We’ve heard before that bigger isn’t always better, and that might be the case with certain events these days, at least in the local scene. Where dealing with the logistics of how to fit many attendants into one place, and the increasing complications that come along with more and more attendees. REV Major seems to be painfully aware of this, and perhaps for a number of reasons, decided to go with a smaller scale event this time around. Along with this, a feature guest list that might love some surprised, puzzled, or whatever else. But attend REV Major we did, and here’s the breakdown of what the event was like.
I would say that there are two completely stand-out booths in the event, that would be the Globe booth featured a fighting ring theme along with an old-school game cabinet that might look like it would feature Street Fighter 2, but it had a few more surprises in it, for fun. The design was attractive, and the presence of an arcade cabinet as the centerpiece made it compelling to walk into.
The other booth that was frequented by people walking around would be set up by Rumble Royale, where they basically just wanted to feature some merchandise but had a photo area that was themed around a certain joke. And that joke was about how people are willing to play the old fighting game, Melty Blood, anywhere. This attraction was of two parts, a stall for a toilet that was deliberately made to look upside-down, so people can pretend they got dunked into a toilet. The second part would be to its side, where you can see a standard game setup put up against a bathroom wall, where competitors can sit on portable toilets. People were also free to write on the walls to complete the look, and many were more than happy to participate. They not only played Melty Blood, but other obscure games as well, including Dive-Kick and that other game where ponies fight each other.
Another unique attraction would be the free arcade area that was handled by “Tito Steef.” We have our retro setups for various games, even a CRT TV for some very old arcade shooters that require a light gun. I’d also like to note a new “bring your own console” area which is basically a free area for people to add their own setups and play freely.
Other booths for artists and other types of merchandise were there, but as only some of the items they sold were tangentially related to the event, it was difficult for them to hold my interest. Still, they carried things that were generally popular at the time, so there’d still be people looking through what they might like to buy from them.
There were very distinct areas for where the sponsors would be, where the tech would operate, and where people could eat. Perhaps the more modest attendance played a part, but getting around REV Major this year was just as easy to do despite the smaller venue. The only place where it might have been difficult to get around was the fighting game pools area, and that’s to be expected. It was also intelligently placed towards the back, so you don’t really have to deal with it unless you actually have to be there.
The main stage was quite simple but effective. A little bigger than it needed to be to allow two players to duke it out in single (fighting game) combat, but does give a more regal air to it with its minimalism. It helps that behind them would be the large LED screen that helps everyone keep up with the action even if you’re at the very rear of the audience. It was also positioned close to the other functioning parts of the tournament, so players and audience alike could stay in the same area and not be too far from the action, whether that be in the pools, or on the main stage.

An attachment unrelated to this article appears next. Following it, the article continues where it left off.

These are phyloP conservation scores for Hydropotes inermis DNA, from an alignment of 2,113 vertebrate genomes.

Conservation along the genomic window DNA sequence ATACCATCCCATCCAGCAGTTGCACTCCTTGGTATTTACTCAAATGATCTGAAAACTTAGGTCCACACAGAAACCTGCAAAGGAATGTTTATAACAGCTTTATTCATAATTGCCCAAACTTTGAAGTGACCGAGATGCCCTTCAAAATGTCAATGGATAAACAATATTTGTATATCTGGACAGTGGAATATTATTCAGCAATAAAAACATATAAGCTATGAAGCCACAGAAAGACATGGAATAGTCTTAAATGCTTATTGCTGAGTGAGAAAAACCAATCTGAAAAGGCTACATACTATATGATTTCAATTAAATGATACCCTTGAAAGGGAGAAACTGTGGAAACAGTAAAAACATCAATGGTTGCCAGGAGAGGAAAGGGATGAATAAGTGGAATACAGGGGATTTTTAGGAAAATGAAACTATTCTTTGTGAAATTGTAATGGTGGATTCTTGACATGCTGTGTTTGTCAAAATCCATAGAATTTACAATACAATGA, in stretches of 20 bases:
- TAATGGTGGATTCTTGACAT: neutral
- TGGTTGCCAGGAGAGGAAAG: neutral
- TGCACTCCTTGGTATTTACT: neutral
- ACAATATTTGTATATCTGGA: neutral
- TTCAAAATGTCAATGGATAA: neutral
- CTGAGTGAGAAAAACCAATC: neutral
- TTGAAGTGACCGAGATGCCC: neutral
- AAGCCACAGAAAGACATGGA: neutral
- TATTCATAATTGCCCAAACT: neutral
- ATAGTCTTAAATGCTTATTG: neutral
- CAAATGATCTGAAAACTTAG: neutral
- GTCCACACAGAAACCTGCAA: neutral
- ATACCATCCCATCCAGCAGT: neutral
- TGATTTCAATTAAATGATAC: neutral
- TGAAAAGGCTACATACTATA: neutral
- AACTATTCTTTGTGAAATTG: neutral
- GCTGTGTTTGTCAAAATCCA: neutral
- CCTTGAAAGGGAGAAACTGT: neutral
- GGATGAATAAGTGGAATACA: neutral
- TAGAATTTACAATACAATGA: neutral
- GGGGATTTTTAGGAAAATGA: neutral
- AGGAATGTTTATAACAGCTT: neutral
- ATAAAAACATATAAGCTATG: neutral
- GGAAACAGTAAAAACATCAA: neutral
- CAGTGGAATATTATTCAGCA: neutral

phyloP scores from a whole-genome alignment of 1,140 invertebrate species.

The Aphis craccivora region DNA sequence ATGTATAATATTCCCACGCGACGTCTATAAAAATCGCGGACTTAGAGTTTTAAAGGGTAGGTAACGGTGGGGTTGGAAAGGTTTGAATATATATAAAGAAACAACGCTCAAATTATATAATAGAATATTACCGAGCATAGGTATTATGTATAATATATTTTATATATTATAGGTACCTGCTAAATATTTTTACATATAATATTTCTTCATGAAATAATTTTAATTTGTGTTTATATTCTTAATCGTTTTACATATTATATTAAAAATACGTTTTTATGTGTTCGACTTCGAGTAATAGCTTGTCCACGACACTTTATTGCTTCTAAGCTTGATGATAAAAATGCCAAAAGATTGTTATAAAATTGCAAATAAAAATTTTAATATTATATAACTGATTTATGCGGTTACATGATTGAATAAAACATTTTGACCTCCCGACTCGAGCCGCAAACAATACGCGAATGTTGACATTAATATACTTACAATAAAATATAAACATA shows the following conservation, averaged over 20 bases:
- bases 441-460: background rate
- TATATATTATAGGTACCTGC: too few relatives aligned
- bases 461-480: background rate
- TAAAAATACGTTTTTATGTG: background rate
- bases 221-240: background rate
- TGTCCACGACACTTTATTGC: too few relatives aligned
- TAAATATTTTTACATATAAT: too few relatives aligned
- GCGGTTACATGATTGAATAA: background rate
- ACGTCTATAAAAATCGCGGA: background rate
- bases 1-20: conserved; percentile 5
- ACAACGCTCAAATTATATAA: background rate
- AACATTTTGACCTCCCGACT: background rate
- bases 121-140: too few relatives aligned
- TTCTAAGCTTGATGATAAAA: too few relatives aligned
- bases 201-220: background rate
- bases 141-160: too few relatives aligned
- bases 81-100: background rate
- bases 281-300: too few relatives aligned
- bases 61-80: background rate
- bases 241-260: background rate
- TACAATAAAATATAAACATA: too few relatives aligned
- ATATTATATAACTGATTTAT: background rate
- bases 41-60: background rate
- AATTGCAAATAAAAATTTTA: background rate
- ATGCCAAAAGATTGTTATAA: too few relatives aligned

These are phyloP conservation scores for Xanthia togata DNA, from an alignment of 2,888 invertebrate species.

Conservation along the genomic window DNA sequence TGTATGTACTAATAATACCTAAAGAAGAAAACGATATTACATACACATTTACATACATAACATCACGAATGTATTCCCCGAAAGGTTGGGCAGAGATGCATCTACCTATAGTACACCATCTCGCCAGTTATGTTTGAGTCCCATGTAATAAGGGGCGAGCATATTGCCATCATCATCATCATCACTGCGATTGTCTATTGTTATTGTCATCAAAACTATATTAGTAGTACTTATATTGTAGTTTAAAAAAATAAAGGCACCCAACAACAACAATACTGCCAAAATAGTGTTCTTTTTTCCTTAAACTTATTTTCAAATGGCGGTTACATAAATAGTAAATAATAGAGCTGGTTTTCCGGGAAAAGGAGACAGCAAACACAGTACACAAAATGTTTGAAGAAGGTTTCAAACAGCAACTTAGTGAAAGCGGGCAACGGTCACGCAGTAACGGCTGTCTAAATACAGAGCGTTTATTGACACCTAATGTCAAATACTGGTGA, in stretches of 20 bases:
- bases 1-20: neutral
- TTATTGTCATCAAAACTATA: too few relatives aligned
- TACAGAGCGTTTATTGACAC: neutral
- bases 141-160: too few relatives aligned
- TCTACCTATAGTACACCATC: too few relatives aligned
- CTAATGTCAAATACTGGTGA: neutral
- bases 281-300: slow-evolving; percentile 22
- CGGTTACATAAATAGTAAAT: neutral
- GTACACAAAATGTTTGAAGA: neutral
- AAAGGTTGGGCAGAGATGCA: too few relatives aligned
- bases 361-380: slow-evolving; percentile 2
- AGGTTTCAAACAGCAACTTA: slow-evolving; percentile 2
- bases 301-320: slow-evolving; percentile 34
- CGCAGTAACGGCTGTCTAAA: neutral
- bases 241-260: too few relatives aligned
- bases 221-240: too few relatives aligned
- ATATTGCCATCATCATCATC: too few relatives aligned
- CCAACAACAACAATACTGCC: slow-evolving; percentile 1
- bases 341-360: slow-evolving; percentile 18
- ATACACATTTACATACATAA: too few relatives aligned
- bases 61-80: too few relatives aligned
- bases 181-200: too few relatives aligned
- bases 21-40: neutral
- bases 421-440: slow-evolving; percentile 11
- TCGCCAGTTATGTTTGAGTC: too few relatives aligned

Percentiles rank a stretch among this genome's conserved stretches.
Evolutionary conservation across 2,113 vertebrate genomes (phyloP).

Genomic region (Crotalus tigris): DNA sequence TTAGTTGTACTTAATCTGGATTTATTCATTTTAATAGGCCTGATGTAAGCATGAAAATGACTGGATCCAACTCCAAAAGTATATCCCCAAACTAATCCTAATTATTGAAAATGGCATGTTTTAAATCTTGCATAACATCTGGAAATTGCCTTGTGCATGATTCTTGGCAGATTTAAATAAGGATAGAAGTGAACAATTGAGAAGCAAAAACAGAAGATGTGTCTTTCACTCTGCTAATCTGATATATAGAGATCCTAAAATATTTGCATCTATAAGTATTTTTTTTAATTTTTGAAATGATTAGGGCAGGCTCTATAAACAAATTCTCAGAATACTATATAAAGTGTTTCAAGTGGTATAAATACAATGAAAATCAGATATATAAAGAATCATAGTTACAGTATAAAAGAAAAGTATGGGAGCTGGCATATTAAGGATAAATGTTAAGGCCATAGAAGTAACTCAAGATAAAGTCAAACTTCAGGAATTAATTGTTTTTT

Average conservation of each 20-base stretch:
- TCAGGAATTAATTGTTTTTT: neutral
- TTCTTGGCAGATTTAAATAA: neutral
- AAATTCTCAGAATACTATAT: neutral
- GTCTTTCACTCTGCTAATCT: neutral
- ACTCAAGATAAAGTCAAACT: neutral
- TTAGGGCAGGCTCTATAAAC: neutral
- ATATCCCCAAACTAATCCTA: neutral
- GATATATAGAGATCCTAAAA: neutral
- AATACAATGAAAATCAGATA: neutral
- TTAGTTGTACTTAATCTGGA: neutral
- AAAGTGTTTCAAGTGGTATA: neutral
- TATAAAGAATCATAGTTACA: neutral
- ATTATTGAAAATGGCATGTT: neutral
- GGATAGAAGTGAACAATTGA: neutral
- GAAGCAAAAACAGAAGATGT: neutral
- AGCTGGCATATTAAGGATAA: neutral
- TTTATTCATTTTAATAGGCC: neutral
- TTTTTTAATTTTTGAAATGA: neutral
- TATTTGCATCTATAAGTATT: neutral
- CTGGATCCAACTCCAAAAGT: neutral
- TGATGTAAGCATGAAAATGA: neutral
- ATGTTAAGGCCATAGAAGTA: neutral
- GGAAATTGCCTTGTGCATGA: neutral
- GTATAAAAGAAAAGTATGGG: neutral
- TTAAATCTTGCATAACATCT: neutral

While I can’t really speak to how the online streams were handled as I was there in person, tournament brackets appeared to have run smoothly and without any major issues. In fact, I was pretty surprised to find out that the main feature tournament, Tekken 7, finished before 10:00 PM. Historically that hasn’t really happened before, they always finish at a much later time. Partially, this could be due to a number of reasons, and one of them is the sheer amount of people competing.
REV Major might be getting a bit of a weird omen, where their events run smoothly save for maybe one minor electrical issue erupting out of nowhere but not really doing any harm. This time around, instead of a spotlight from last year, a power outlet for the use of one of the concessionaires had given out, causing them to lose power. This was quickly addressed by the organizers and staff, and operations went back to normal.
The event also had vigilant security around the entrance, stage, tech booths, and VIP areas. As of this writing, no major incidents with the guests have been known to happen.
Sometimes, no news is good news, while the scale has certainly taken a hit, the attendees don’t really seem to be complaining about anything. The program went without a hitch, and even the featured guests have made positive interactions with the crowd.
Perhaps the organizers have decided to play it safe and carry an event that’s smaller than usual, hopefully, the attendance and feedback of the people who showed up can encourage them to try to take the event further, not necessarily in a way that may burn their budget, but to have more creative attractions that non-competing attendees can enjoy. The Tito Steef arcade and the simple, funny, and effective bathroom attraction from Rumble Royale are great examples of this.
So here’s looking forward to REV Major 2024. Hope they can Do it Again.